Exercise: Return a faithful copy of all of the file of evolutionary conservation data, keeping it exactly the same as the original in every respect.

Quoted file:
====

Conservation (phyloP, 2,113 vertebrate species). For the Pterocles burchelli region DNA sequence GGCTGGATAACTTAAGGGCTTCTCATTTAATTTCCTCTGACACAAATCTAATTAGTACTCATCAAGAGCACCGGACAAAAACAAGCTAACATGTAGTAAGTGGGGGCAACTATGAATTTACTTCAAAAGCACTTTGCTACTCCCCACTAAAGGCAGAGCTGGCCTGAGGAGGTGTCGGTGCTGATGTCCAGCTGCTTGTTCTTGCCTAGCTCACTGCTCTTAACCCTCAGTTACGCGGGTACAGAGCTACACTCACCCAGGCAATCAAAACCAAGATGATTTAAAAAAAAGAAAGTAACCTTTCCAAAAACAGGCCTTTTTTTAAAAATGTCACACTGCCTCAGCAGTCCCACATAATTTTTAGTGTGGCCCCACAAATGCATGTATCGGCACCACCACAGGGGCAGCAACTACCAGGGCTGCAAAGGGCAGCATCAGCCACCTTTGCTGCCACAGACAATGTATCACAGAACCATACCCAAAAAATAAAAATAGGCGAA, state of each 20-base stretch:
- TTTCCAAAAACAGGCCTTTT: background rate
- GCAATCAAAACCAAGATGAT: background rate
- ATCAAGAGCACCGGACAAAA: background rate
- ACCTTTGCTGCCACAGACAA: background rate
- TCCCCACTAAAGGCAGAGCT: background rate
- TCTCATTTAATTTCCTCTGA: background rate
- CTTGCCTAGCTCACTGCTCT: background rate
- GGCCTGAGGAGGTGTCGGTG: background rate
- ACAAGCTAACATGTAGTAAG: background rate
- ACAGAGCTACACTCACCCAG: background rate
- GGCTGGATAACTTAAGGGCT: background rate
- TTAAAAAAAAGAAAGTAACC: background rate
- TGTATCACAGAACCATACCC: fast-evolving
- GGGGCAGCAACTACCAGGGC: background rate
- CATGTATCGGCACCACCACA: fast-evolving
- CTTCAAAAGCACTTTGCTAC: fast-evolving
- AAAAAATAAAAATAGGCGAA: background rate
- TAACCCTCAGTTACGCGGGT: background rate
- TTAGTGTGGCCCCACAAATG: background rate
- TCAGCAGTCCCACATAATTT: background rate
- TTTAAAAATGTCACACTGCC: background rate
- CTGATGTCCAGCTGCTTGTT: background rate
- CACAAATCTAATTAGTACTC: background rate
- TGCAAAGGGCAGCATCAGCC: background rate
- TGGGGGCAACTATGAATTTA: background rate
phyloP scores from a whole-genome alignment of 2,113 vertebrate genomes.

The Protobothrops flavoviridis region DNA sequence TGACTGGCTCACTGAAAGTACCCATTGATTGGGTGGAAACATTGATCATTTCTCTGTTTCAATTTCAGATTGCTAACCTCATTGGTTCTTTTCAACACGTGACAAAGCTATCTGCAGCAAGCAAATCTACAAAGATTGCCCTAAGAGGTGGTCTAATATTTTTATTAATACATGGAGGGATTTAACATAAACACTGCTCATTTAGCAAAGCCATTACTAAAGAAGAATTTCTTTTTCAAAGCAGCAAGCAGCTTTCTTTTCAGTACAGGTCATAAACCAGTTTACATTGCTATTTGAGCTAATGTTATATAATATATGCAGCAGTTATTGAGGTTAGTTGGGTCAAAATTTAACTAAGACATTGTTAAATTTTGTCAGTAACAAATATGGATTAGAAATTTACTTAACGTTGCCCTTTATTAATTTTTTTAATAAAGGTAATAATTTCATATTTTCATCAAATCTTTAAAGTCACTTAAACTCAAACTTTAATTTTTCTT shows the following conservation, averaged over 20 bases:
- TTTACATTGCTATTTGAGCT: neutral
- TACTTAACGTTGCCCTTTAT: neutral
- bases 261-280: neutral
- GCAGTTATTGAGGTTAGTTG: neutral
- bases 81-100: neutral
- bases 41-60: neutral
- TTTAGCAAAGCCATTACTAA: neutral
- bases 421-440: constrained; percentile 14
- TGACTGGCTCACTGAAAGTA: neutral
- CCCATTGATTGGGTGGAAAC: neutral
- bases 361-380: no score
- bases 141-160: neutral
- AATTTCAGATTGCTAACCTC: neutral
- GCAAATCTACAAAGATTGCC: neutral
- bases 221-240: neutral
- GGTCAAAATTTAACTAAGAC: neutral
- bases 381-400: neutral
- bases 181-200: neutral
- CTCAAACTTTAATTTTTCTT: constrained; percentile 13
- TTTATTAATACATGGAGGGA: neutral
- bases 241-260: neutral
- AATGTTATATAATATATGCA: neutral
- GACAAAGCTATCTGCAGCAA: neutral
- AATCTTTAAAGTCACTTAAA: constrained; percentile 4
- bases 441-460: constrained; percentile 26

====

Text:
Conservation (phyloP, 2,113 vertebrate species). For the Pterocles burchelli region DNA sequence GGCTGGATAACTTAAGGGCTTCTCATTTAATTTCCTCTGACACAAATCTAATTAGTACTCATCAAGAGCACCGGACAAAAACAAGCTAACATGTAGTAAGTGGGGGCAACTATGAATTTACTTCAAAAGCACTTTGCTACTCCCCACTAAAGGCAGAGCTGGCCTGAGGAGGTGTCGGTGCTGATGTCCAGCTGCTTGTTCTTGCCTAGCTCACTGCTCTTAACCCTCAGTTACGCGGGTACAGAGCTACACTCACCCAGGCAATCAAAACCAAGATGATTTAAAAAAAAGAAAGTAACCTTTCCAAAAACAGGCCTTTTTTTAAAAATGTCACACTGCCTCAGCAGTCCCACATAATTTTTAGTGTGGCCCCACAAATGCATGTATCGGCACCACCACAGGGGCAGCAACTACCAGGGCTGCAAAGGGCAGCATCAGCCACCTTTGCTGCCACAGACAATGTATCACAGAACCATACCCAAAAAATAAAAATAGGCGAA, state of each 20-base stretch:
- TTTCCAAAAACAGGCCTTTT: background rate
- GCAATCAAAACCAAGATGAT: background rate
- ATCAAGAGCACCGGACAAAA: background rate
- ACCTTTGCTGCCACAGACAA: background rate
- TCCCCACTAAAGGCAGAGCT: background rate
- TCTCATTTAATTTCCTCTGA: background rate
- CTTGCCTAGCTCACTGCTCT: background rate
- GGCCTGAGGAGGTGTCGGTG: background rate
- ACAAGCTAACATGTAGTAAG: background rate
- ACAGAGCTACACTCACCCAG: background rate
- GGCTGGATAACTTAAGGGCT: background rate
- TTAAAAAAAAGAAAGTAACC: background rate
- TGTATCACAGAACCATACCC: fast-evolving
- GGGGCAGCAACTACCAGGGC: background rate
- CATGTATCGGCACCACCACA: fast-evolving
- CTTCAAAAGCACTTTGCTAC: fast-evolving
- AAAAAATAAAAATAGGCGAA: background rate
- TAACCCTCAGTTACGCGGGT: background rate
- TTAGTGTGGCCCCACAAATG: background rate
- TCAGCAGTCCCACATAATTT: background rate
- TTTAAAAATGTCACACTGCC: background rate
- CTGATGTCCAGCTGCTTGTT: background rate
- CACAAATCTAATTAGTACTC: background rate
- TGCAAAGGGCAGCATCAGCC: background rate
- TGGGGGCAACTATGAATTTA: background rate
phyloP scores from a whole-genome alignment of 2,113 vertebrate genomes.

The Protobothrops flavoviridis region DNA sequence TGACTGGCTCACTGAAAGTACCCATTGATTGGGTGGAAACATTGATCATTTCTCTGTTTCAATTTCAGATTGCTAACCTCATTGGTTCTTTTCAACACGTGACAAAGCTATCTGCAGCAAGCAAATCTACAAAGATTGCCCTAAGAGGTGGTCTAATATTTTTATTAATACATGGAGGGATTTAACATAAACACTGCTCATTTAGCAAAGCCATTACTAAAGAAGAATTTCTTTTTCAAAGCAGCAAGCAGCTTTCTTTTCAGTACAGGTCATAAACCAGTTTACATTGCTATTTGAGCTAATGTTATATAATATATGCAGCAGTTATTGAGGTTAGTTGGGTCAAAATTTAACTAAGACATTGTTAAATTTTGTCAGTAACAAATATGGATTAGAAATTTACTTAACGTTGCCCTTTATTAATTTTTTTAATAAAGGTAATAATTTCATATTTTCATCAAATCTTTAAAGTCACTTAAACTCAAACTTTAATTTTTCTT shows the following conservation, averaged over 20 bases:
- TTTACATTGCTATTTGAGCT: neutral
- TACTTAACGTTGCCCTTTAT: neutral
- bases 261-280: neutral
- GCAGTTATTGAGGTTAGTTG: neutral
- bases 81-100: neutral
- bases 41-60: neutral
- TTTAGCAAAGCCATTACTAA: neutral
- bases 421-440: constrained; percentile 14
- TGACTGGCTCACTGAAAGTA: neutral
- CCCATTGATTGGGTGGAAAC: neutral
- bases 361-380: no score
- bases 141-160: neutral
- AATTTCAGATTGCTAACCTC: neutral
- GCAAATCTACAAAGATTGCC: neutral
- bases 221-240: neutral
- GGTCAAAATTTAACTAAGAC: neutral
- bases 381-400: neutral
- bases 181-200: neutral
- CTCAAACTTTAATTTTTCTT: constrained; percentile 13
- TTTATTAATACATGGAGGGA: neutral
- bases 241-260: neutral
- AATGTTATATAATATATGCA: neutral
- GACAAAGCTATCTGCAGCAA: neutral
- AATCTTTAAAGTCACTTAAA: constrained; percentile 4
- bases 441-460: constrained; percentile 26